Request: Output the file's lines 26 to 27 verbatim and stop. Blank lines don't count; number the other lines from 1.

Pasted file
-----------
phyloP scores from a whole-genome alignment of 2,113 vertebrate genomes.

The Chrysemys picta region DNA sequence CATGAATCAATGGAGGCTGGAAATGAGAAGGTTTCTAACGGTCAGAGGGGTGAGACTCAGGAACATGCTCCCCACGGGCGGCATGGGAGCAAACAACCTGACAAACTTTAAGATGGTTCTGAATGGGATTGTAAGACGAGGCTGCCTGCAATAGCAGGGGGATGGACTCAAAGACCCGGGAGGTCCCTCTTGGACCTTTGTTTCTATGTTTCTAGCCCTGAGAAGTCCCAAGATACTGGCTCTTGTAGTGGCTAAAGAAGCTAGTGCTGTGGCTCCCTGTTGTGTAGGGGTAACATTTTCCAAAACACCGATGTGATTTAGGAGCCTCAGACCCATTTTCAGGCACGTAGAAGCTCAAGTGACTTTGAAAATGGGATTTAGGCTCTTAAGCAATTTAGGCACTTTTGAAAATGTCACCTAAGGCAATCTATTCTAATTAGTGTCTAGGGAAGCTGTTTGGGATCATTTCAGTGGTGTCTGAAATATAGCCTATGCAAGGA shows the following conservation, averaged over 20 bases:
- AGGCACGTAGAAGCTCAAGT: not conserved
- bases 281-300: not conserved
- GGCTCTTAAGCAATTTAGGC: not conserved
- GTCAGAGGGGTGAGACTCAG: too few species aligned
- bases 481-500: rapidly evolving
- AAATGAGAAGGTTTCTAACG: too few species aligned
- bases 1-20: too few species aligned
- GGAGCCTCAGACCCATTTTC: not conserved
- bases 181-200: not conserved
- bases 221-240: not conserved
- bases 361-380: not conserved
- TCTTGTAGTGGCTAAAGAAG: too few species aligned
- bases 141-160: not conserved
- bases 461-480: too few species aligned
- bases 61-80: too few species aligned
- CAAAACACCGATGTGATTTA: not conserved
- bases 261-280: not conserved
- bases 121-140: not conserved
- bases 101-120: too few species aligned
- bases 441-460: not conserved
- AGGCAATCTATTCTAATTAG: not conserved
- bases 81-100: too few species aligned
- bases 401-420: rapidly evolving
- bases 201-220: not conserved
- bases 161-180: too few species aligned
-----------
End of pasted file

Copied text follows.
- bases 201-220: not conserved
- bases 161-180: too few species aligned